There is a Kevin Bacon Movie on the same subject. Taking Chance which is about a Marine Detachment who’s job it is to escort a fallen comrade home. Wonderful tear jerking movie. http://www.youtube.com/watch?v=MtmiLdzzgGE

    Reply

    • Katie

      |

      I’ll have to check that out, Mr. Mathews! Thanks. (Good to see you today…Now we must figure out a way you can work with me in the morning sometime :)

      Reply

      • Gabe Affandy

        |

        Everyone should watch that movie (“Taking Chance”). When I reported to the Casualty Assistance Office for my escort duty, the CAO coordinator asked me if I had done an escort before and if I knew what was going to happen? When I said no he recommended that I watch the movie to help me prepare. He also gave me regs to read too. I was shocked and happy that scenes in the movie rang true!

        Reply

    • Merrianne

      |

      I too saw the movie Taking Chance. Both the movie and this essay are very moving.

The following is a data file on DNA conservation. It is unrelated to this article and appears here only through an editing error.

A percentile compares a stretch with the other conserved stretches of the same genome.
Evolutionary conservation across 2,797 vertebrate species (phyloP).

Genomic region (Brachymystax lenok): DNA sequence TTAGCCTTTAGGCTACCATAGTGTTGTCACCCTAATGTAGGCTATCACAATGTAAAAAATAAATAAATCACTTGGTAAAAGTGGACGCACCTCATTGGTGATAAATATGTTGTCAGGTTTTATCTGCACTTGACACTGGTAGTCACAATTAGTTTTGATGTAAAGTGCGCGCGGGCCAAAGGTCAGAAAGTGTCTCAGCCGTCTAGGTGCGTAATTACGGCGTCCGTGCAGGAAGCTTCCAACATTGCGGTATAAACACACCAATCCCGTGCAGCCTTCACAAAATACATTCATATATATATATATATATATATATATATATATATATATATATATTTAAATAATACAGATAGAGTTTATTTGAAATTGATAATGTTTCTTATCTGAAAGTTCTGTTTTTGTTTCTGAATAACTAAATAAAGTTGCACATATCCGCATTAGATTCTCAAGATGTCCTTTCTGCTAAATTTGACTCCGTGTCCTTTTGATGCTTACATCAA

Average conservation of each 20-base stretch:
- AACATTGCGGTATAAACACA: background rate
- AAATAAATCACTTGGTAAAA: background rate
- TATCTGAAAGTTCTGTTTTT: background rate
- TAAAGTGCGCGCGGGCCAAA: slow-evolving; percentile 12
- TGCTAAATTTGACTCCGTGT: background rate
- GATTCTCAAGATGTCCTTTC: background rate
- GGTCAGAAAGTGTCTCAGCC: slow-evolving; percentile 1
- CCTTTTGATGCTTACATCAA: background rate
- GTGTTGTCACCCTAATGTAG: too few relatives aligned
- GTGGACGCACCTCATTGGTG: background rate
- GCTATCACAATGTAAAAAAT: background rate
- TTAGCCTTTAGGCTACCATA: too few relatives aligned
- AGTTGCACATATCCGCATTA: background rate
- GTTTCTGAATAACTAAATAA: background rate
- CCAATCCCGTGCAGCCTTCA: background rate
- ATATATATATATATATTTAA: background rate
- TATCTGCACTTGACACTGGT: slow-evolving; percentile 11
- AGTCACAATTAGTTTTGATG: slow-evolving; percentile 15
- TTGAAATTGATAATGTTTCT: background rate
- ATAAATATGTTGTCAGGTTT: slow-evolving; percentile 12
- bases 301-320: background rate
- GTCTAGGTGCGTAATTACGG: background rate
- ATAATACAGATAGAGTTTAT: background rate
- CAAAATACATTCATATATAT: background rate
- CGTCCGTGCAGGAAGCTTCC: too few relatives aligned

Reply

  • frances Affandy

    |

    Your father, grandfather + great great grandfather would be by your side + we are proud of you, Gabriel. Thanks, Katie.

    Reply

  • Ron Gross

    |

    I have read this essay several times – through tears. I have been at the very beginning of to many soldiers’ journey home, desperately trying an sometimes failing to keep them alive. I have personally draped the flag of the United States over them in the presence of my team and their battle buddies – their military family – and prayed. If not caring for another, I have always stayed with that soldier until their journey home began, and I have had the difficult time of speaking to their brethren and their loved ones to assure them that their loved one did not die alone, and that their loved one was surrounded by people who cared and respected them as a soldier and as a beloved friend.

    Thank you for writing this, and for putting into words what few have ever seen, and what even fewer will ever understand.

    I will never leave a fallen comrade. And neither will anyone else that ever served with the fallen.

    Ronald Gross
    COL (ret), MC, USAR

    Reply

Leave a comment

EDS Tweets

Twitter response: "Invalid or expired token."

POTS Tweets

Twitter response: "Invalid or expired token."